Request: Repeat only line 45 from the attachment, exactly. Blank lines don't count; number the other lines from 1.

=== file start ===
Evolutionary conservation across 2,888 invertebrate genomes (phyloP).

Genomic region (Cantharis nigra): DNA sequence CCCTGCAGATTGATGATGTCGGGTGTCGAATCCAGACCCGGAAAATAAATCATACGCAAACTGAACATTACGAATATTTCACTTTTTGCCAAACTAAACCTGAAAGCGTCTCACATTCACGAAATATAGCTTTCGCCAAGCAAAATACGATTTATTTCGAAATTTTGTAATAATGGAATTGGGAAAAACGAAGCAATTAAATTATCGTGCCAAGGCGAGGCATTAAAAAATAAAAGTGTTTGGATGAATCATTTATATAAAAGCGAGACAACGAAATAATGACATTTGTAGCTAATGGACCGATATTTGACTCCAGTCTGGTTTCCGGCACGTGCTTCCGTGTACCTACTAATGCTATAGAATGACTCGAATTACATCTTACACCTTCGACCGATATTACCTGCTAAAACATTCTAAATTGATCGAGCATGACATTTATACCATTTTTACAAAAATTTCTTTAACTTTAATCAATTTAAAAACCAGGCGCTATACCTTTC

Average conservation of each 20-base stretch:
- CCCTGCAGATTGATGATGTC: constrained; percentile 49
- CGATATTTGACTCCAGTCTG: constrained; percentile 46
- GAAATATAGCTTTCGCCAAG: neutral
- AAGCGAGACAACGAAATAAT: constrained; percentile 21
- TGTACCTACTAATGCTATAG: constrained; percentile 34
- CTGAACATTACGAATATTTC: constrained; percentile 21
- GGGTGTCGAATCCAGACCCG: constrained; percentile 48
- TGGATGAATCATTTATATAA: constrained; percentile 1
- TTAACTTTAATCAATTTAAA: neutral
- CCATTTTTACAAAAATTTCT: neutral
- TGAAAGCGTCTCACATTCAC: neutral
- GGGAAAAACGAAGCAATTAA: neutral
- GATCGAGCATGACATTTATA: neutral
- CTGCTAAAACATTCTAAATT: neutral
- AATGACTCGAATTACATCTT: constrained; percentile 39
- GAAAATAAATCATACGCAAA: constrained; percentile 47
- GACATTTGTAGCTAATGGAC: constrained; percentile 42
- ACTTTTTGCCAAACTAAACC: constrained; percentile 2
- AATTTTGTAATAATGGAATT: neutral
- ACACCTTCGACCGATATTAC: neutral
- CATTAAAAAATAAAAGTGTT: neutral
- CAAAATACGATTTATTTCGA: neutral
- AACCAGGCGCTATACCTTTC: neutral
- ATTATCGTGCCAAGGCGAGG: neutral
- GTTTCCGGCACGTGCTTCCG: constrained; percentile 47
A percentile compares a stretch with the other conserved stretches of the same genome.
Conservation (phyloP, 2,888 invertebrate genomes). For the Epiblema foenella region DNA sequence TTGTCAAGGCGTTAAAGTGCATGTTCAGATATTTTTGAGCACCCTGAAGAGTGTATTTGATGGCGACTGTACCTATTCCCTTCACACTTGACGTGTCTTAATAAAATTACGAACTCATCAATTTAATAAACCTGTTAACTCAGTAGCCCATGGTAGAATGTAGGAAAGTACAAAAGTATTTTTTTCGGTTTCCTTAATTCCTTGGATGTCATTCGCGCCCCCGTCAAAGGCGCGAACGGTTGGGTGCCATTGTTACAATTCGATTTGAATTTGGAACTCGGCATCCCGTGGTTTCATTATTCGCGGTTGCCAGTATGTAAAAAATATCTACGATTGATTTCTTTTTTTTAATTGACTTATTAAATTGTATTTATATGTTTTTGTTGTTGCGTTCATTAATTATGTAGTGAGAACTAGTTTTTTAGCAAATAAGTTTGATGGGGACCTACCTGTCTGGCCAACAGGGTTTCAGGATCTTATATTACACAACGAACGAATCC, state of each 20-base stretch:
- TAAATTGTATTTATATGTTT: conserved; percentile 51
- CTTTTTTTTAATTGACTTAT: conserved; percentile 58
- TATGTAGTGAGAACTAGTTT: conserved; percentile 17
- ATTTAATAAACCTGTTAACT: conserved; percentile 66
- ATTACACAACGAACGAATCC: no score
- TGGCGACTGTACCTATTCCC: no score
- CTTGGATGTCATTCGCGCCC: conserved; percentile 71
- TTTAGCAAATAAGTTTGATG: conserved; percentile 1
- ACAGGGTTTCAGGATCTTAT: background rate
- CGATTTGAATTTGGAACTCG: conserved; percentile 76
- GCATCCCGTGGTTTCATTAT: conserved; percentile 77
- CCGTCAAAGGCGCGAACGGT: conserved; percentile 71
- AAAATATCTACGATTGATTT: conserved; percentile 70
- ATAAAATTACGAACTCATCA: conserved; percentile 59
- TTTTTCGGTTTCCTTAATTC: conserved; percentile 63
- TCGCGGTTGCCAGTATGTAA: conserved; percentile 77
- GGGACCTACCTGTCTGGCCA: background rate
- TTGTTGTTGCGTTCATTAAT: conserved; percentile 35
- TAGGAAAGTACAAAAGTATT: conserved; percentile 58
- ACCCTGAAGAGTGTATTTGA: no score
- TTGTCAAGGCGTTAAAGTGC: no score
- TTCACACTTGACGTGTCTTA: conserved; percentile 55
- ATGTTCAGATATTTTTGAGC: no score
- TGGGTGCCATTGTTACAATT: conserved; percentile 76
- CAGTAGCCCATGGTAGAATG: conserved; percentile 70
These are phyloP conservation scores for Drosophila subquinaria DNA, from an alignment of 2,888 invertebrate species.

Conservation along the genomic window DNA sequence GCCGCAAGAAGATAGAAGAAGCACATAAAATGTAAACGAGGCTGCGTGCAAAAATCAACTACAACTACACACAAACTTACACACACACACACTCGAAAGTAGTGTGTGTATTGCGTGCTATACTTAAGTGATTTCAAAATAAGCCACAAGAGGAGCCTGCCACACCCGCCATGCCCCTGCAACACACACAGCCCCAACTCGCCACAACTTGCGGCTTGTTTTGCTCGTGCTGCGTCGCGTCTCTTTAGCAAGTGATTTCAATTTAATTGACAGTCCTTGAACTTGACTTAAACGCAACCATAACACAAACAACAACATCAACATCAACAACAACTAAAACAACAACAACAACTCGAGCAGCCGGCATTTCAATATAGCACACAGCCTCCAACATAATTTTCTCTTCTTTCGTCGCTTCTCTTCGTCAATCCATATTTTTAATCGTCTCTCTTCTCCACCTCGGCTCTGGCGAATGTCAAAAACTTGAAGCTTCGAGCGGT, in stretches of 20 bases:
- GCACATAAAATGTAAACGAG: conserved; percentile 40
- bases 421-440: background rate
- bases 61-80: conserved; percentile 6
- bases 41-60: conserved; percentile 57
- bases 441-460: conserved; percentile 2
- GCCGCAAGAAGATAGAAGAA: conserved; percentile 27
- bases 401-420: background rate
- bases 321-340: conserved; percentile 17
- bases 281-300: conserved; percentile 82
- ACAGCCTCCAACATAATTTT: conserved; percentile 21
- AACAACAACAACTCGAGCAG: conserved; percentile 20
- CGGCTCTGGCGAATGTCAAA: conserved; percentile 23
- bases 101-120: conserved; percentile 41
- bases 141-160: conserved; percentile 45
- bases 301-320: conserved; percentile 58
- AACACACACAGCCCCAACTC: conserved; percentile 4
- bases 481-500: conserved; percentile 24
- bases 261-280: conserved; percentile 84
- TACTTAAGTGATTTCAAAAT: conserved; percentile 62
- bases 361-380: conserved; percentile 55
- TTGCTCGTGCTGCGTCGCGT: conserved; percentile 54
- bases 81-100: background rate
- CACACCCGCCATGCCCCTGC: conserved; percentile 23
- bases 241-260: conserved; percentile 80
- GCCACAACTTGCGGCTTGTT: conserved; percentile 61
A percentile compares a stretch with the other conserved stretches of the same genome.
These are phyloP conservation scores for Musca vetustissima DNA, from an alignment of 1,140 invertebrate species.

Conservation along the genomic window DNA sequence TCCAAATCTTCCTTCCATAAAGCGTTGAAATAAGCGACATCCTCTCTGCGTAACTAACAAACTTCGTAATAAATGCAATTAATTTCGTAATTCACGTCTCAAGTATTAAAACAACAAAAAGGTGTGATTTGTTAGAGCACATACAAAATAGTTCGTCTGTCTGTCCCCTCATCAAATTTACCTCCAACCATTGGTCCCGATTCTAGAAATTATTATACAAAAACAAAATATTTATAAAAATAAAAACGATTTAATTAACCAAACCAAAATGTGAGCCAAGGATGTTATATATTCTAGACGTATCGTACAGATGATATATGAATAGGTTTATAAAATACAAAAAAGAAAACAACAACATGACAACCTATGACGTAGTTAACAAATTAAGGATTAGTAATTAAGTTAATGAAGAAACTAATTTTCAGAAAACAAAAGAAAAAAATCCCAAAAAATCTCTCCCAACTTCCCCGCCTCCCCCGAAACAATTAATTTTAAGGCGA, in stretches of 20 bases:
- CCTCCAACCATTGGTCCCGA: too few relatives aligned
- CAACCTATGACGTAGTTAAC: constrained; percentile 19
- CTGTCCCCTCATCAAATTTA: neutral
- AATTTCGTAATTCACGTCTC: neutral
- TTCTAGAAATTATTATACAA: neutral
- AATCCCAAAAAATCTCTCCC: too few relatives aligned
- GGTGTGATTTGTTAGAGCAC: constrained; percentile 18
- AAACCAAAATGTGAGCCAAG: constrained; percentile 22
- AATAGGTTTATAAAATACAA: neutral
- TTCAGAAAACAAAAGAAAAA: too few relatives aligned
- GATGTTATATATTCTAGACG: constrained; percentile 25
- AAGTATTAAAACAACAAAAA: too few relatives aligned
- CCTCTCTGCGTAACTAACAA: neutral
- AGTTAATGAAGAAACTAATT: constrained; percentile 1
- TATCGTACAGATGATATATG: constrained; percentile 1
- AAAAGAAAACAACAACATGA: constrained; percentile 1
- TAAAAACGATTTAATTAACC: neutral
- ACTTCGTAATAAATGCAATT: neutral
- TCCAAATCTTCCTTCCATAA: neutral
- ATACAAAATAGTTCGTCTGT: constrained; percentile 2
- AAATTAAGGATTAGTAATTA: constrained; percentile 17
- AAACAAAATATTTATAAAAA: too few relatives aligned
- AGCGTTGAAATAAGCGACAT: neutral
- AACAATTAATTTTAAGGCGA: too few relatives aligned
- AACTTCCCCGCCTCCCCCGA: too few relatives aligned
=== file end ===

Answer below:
- TTTTTCGGTTTCCTTAATTC: conserved; percentile 63